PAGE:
Although the number of confirmed COVID-19 cases dropped significantly and the administration of vaccines accelerated during the first quarter of 2021, the employment picture remains fragile. It is unclear how quickly the economy will fully recover, as millions of people continue to qualify for and receive unemployment insurance. On March 5, 2021, the U.S. Department of Labor announced that the national unemployment rate in February stood at 6.2 percent, slightly below the 6.3 percent reported in January, with a gain in nonfarm payrolls of 379,000. Although the unemployment rate is much improved from the peak of 14.8 percent recorded in April 2020, it remains almost twice its pre-pandemic level. Of the 22 million jobs lost since the onset of the pandemic, more than 13 million were regained by March 2021.

As many states continue to pursue a balanced and cautious reopening approach to control further spread of the virus during the vaccination campaign, the number of people applying for and receiving unemployment insurance remains high. This SLC Policy Analysis examines the economic impact of the COVID-19 pandemic by highlighting unemployment insurance claims filed between the beginning of March 2020 and end of March 2021. This analysis includes data related to:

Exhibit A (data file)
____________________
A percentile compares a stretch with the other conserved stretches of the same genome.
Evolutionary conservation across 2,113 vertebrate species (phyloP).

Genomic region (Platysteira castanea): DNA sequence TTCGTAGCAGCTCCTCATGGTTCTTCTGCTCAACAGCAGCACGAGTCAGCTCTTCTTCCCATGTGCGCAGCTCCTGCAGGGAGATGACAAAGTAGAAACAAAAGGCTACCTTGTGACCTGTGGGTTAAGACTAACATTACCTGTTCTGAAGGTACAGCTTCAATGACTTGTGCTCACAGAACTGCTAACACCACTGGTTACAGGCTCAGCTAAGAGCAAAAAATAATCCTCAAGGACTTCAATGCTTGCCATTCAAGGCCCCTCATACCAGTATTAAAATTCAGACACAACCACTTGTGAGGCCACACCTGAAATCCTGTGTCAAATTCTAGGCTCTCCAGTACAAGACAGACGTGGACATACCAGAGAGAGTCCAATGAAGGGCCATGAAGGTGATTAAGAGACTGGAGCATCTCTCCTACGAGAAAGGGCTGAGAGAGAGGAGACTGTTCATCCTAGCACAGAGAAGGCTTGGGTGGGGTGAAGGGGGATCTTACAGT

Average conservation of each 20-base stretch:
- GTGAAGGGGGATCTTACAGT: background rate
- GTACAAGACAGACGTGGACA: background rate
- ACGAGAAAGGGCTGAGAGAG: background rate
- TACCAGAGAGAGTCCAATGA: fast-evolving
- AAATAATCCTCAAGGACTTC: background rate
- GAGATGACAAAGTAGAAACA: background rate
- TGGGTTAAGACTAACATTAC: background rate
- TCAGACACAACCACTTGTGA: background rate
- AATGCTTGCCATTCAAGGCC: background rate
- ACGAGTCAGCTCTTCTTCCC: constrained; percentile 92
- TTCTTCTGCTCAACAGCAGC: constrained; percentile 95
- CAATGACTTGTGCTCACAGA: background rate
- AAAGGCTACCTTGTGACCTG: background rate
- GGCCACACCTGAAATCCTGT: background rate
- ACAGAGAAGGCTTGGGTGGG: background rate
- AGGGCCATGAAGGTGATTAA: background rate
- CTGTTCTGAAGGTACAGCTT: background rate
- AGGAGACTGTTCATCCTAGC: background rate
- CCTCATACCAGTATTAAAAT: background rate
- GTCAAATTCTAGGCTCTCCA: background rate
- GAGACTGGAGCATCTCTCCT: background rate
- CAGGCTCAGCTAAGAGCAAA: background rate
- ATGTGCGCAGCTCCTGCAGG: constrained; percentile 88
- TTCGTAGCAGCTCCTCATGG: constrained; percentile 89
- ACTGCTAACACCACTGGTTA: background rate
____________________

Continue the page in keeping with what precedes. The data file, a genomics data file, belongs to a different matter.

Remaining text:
1. Initial Claims Filed: the number of new claims filed by unemployed individuals following separation from an employer;
  2. Insured Unemployment: the number of people continuing to receive unemployment insurance after filing an initial claim; and
  3. Insured Unemployment Rate: the number of people, as a percentage of a state’s workforce, continuing to receive unemployment insurance after filing an initial claim.

The data demonstrate the relatively strong employment figures prior to the restrictions and shutdowns that were enacted beginning in mid-March 2020, as well as the sudden spike in unemployment that followed. However, it primarily is intended to track how quickly states’ economies are recovering by highlighting the trajectory of employment and to what extent the workforce is returning to pre-pandemic levels. An important caveat to note is that employment figures prior to the passage of the CARES Act at the end of March 2020 do not include independent contractors and other self-employed workers who historically have not qualified for unemployment insurance. As a result, data following the enactment of the CARES Act and subsequent pieces of federal legislation include previously ineligible unemployed individuals who now qualify for benefits.